Mexicans loved their blue and white majolica.  They especially loved drinking chocolate from majolica mugs.  Well-to-do 18th century Mexican women obsessively drank chocolate from these colorful mugs everywhere and at all times.  But there were limits.  A decree had to be passed banning chocolate drinks in church during masses.

Those ladies’ world must have shrunk a little on that sad day.

Chocolatera, Puebla, early 18th CenturyChocolatero, Puebla, early 18th century.

Readings:

Ceramics in America.  Ian Quimby, Ed.  University Press of Virginia/Charlottesville.  1972.

The Emily Johnston De Forest Collection of Mexican Maiolica.  Edwin Atlee Barber.  Hispanic Society of America/New York.  1911.

 

Keep Me Swimming

December 19, 2010

It came from India.  The name did, anyway.  And the recipe.  The Hindustani word which entered England as “Punch” meant “five,”indicating the number of ingredients for this wildly popular drink.  The five ingredients were alcohol (usually rum), fruit juice (usually lemons), spice (usually nutmeg), sugar and water.  Sailors in the East India trade brought punch home during the 17th century.  Punch soon joined posset, (milk with mulled wine), sack (sherry), and bishop (mulled wine) in the pantheon of English drinks.

The array of ingredients allowed for a broad variety of punch recipes.  Water was a major variable.  Less meant more, well, punch.  Drinking punch was not a ‘sedate’ activity.  It could be drank at home, but was standard fare in any tavern.  Punch’s popularity rivaled that other paradigm-shifting drink from the east, tea.  But tea was enjoyed in small individual bowls.  “A dish of tea,” as the saying went (the annoying, teeny handle was added later).  Punch, however, was passed around in a communal bowl.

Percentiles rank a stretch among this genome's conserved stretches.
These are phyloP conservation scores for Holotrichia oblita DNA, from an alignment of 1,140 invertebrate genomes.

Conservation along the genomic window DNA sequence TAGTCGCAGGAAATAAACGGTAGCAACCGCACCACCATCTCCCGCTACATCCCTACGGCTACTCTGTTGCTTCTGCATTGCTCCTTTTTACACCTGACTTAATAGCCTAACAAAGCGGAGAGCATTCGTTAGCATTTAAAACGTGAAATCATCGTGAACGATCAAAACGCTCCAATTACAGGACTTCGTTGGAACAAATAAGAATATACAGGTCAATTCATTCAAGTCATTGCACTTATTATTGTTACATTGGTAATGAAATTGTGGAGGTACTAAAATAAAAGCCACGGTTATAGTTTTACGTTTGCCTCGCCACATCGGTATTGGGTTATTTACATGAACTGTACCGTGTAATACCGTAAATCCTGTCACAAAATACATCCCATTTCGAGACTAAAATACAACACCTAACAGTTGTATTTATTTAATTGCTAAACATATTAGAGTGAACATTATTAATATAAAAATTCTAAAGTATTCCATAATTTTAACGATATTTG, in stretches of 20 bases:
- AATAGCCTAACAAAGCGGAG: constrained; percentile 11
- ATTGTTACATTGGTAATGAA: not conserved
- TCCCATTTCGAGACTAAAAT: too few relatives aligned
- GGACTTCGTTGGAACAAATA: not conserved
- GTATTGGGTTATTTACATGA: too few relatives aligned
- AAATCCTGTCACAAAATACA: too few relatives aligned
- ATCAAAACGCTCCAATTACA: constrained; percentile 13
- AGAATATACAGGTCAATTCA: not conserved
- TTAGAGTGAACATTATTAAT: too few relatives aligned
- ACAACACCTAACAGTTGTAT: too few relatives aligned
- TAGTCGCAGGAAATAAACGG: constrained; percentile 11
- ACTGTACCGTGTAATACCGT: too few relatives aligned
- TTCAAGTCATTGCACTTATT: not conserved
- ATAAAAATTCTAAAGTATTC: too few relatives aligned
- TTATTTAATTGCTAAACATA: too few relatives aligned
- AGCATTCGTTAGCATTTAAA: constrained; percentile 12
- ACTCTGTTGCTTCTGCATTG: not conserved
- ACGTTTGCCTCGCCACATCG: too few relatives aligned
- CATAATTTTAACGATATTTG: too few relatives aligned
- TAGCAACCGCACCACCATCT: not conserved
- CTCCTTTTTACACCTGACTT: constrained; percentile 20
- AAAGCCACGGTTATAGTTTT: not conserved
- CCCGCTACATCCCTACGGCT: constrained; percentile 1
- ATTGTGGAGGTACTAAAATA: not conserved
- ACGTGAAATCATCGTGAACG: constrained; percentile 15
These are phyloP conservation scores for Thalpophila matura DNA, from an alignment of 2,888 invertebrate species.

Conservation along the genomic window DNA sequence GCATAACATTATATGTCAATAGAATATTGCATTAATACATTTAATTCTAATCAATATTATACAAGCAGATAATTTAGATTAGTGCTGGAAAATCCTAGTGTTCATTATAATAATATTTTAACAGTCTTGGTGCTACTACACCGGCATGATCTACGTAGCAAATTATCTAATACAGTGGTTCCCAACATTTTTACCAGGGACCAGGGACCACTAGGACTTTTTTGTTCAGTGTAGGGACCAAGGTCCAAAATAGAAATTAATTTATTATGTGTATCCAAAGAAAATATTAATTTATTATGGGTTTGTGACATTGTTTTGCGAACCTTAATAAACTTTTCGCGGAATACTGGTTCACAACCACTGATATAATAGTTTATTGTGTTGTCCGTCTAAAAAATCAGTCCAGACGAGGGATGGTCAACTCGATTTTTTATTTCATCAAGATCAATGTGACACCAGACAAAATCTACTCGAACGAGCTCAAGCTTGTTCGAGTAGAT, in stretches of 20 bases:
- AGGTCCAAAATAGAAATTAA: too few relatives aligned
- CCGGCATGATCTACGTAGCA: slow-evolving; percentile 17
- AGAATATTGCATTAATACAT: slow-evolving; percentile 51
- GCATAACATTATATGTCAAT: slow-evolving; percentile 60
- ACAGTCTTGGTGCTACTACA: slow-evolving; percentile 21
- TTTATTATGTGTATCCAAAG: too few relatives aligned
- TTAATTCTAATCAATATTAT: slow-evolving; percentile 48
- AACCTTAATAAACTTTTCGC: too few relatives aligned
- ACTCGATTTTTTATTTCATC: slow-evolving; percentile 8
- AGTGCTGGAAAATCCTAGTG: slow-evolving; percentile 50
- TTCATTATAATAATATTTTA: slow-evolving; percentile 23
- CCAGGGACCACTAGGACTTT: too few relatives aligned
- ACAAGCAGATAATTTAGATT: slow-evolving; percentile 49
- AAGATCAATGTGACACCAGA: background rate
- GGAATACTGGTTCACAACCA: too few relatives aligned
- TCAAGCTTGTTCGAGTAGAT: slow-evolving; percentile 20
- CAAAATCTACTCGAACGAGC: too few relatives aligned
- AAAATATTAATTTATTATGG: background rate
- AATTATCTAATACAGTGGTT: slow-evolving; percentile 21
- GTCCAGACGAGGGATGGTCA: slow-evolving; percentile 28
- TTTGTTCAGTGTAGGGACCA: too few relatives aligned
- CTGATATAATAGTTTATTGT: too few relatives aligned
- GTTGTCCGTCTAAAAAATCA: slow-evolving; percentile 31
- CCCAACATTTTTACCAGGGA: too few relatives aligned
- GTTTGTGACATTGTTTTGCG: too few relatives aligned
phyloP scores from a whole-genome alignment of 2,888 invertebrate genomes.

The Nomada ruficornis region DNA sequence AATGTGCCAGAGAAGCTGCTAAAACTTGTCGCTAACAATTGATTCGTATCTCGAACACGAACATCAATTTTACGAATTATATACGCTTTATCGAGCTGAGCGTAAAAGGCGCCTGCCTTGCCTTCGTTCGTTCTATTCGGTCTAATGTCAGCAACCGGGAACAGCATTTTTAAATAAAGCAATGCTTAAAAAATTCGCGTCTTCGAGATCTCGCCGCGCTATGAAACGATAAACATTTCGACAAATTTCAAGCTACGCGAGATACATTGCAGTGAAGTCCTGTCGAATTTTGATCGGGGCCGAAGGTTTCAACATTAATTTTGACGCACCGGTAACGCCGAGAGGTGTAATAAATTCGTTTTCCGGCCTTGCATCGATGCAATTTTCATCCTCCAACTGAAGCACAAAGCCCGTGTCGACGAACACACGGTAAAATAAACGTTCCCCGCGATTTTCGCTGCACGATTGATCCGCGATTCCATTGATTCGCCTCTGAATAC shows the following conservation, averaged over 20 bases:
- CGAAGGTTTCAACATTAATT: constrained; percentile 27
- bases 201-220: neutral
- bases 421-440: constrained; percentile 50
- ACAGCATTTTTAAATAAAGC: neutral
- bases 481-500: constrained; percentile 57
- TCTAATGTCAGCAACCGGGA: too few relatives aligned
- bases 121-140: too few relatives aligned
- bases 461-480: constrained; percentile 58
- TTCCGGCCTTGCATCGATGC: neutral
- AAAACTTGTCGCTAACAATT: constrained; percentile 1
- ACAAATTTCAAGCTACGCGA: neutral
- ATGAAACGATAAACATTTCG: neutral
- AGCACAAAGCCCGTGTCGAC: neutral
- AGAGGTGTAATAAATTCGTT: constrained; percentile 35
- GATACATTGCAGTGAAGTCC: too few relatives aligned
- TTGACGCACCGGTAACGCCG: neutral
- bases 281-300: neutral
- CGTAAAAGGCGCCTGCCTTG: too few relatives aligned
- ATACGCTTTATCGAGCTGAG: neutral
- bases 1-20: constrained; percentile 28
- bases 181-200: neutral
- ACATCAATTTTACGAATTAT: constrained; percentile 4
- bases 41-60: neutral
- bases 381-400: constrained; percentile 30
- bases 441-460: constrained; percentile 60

The variety of punch bowls was huge.  From 6 inches in diameter to larger than one person alone could lift.  They were made in almost every type of ceramic available at the time from earthenware and delft to stoneware and porcelain.  The prowess of Chinese potters who made 20 plus inch diameter porcelain punch bowls astounded European potters.  Reputations were built on both the quantity of bowls collected and the quality of punch served.  Lord Fairfax of present day Fairfax County, Maryland kept a collection of over 20 Chinese porcelain punch bowls.

Punch bowl decoration followed the tastes of the day.  Although the image of a fish on the inside bottom of a bowl was a sure indication of it’s purpose.  The fish was often accompanied by such sayings as “Keep me swimming,” or “The longer I swim, the happier I’ll be.”

Toward the end of the 18th century, a set of individual cups became standard accessories.  The introduction of such refinements seems to have taken the fun out of punch.  It’s hard to shout “another bowl then!” in a room full of cup sipping gentlemen in powdered wigs without sounding a touch barbaric.  Punch had begun it’s long decent into the tame world of art receptions and high school dances.

So those renegade teenagers who spike the punch with vodka as an act of rebellion against the stuffy world of outdated respectability are actually keeping tradition alive.

Readings:
The Concise Encyclopedia of Continental Pottery and Porcelain. Reginald Haggar.  Hawthorn Books/New York.  1960.

Ceramics in America (1972).  Quimby, Ian, Ed.  University Press of Virginia/Charlottesville.

China-Trade Porcelain. John Goldsmith Phillips.  Harvard University Press/Cambridge, MA.  1956.

If These Pots Could Talk. Ivor Noël Hume.  University Press of New England/Hanover, NH.  2001.

Unearthing New England’s Past: The Ceramic Evidence. Exhibition Catalogue.  Museum of Our National Heritage/Lexington, MA. 1984.